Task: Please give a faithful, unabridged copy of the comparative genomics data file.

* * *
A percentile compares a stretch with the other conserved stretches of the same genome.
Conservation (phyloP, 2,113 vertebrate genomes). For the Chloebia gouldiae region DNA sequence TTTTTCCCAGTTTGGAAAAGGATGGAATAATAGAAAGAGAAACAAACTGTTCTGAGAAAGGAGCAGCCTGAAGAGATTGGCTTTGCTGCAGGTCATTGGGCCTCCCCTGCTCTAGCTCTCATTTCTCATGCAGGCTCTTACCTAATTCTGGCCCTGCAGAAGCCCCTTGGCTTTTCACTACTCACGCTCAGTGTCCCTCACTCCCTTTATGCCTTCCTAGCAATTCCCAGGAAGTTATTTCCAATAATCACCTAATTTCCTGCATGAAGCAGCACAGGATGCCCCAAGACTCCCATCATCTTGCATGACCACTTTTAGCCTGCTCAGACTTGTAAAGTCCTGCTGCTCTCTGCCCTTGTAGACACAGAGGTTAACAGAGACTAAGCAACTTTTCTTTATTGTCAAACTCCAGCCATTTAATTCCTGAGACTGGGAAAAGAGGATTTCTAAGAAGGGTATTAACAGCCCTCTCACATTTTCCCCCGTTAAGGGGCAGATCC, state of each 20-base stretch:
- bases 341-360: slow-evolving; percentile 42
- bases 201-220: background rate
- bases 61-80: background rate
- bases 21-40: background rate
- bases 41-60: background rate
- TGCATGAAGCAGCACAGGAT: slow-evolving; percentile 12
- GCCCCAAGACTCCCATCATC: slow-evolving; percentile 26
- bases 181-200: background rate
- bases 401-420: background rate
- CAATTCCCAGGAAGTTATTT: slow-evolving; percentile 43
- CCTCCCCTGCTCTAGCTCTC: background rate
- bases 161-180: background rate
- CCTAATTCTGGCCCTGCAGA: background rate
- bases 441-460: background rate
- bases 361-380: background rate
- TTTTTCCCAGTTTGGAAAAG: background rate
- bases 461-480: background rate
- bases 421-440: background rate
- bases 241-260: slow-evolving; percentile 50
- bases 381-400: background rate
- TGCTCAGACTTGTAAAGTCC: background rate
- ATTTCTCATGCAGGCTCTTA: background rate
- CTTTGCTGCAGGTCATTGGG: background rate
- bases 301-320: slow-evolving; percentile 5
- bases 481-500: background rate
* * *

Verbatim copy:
A percentile compares a stretch with the other conserved stretches of the same genome.
Conservation (phyloP, 2,113 vertebrate genomes). For the Chloebia gouldiae region DNA sequence TTTTTCCCAGTTTGGAAAAGGATGGAATAATAGAAAGAGAAACAAACTGTTCTGAGAAAGGAGCAGCCTGAAGAGATTGGCTTTGCTGCAGGTCATTGGGCCTCCCCTGCTCTAGCTCTCATTTCTCATGCAGGCTCTTACCTAATTCTGGCCCTGCAGAAGCCCCTTGGCTTTTCACTACTCACGCTCAGTGTCCCTCACTCCCTTTATGCCTTCCTAGCAATTCCCAGGAAGTTATTTCCAATAATCACCTAATTTCCTGCATGAAGCAGCACAGGATGCCCCAAGACTCCCATCATCTTGCATGACCACTTTTAGCCTGCTCAGACTTGTAAAGTCCTGCTGCTCTCTGCCCTTGTAGACACAGAGGTTAACAGAGACTAAGCAACTTTTCTTTATTGTCAAACTCCAGCCATTTAATTCCTGAGACTGGGAAAAGAGGATTTCTAAGAAGGGTATTAACAGCCCTCTCACATTTTCCCCCGTTAAGGGGCAGATCC, state of each 20-base stretch:
- bases 341-360: slow-evolving; percentile 42
- bases 201-220: background rate
- bases 61-80: background rate
- bases 21-40: background rate
- bases 41-60: background rate
- TGCATGAAGCAGCACAGGAT: slow-evolving; percentile 12
- GCCCCAAGACTCCCATCATC: slow-evolving; percentile 26
- bases 181-200: background rate
- bases 401-420: background rate
- CAATTCCCAGGAAGTTATTT: slow-evolving; percentile 43
- CCTCCCCTGCTCTAGCTCTC: background rate
- bases 161-180: background rate
- CCTAATTCTGGCCCTGCAGA: background rate
- bases 441-460: background rate
- bases 361-380: background rate
- TTTTTCCCAGTTTGGAAAAG: background rate
- bases 461-480: background rate
- bases 421-440: background rate
- bases 241-260: slow-evolving; percentile 50
- bases 381-400: background rate
- TGCTCAGACTTGTAAAGTCC: background rate
- ATTTCTCATGCAGGCTCTTA: background rate
- CTTTGCTGCAGGTCATTGGG: background rate
- bases 301-320: slow-evolving; percentile 5
- bases 481-500: background rate